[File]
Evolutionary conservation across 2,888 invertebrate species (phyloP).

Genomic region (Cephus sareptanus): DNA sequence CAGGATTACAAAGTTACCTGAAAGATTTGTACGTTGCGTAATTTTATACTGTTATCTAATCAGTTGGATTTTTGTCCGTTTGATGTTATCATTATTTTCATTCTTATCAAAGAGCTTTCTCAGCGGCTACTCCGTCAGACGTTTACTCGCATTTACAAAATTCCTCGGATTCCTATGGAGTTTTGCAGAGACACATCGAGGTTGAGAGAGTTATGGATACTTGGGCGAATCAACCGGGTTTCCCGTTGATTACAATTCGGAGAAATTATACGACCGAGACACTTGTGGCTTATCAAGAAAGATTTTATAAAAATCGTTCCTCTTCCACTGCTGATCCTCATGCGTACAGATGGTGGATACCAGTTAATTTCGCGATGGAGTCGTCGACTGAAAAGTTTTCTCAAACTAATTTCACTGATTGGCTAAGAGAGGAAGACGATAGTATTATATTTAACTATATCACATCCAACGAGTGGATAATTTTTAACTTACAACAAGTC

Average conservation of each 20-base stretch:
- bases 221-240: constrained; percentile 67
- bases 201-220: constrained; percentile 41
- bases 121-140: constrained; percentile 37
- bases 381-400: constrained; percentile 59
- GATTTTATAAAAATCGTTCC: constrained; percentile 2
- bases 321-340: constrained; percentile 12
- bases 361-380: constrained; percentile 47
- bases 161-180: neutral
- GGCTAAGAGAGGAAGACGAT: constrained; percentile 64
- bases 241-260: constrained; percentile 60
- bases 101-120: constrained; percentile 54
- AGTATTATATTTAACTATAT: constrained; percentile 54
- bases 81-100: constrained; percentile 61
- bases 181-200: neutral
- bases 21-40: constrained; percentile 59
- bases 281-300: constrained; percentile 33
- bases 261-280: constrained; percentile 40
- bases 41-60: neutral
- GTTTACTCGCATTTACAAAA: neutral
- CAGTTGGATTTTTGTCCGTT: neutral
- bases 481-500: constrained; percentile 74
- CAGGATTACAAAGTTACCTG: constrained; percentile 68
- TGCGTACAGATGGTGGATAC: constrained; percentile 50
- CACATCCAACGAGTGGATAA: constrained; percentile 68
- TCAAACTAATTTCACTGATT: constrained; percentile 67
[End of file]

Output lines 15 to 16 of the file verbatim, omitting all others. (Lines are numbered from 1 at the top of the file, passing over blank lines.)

- AGTATTATATTTAACTATAT: constrained; percentile 54
- bases 81-100: constrained; percentile 61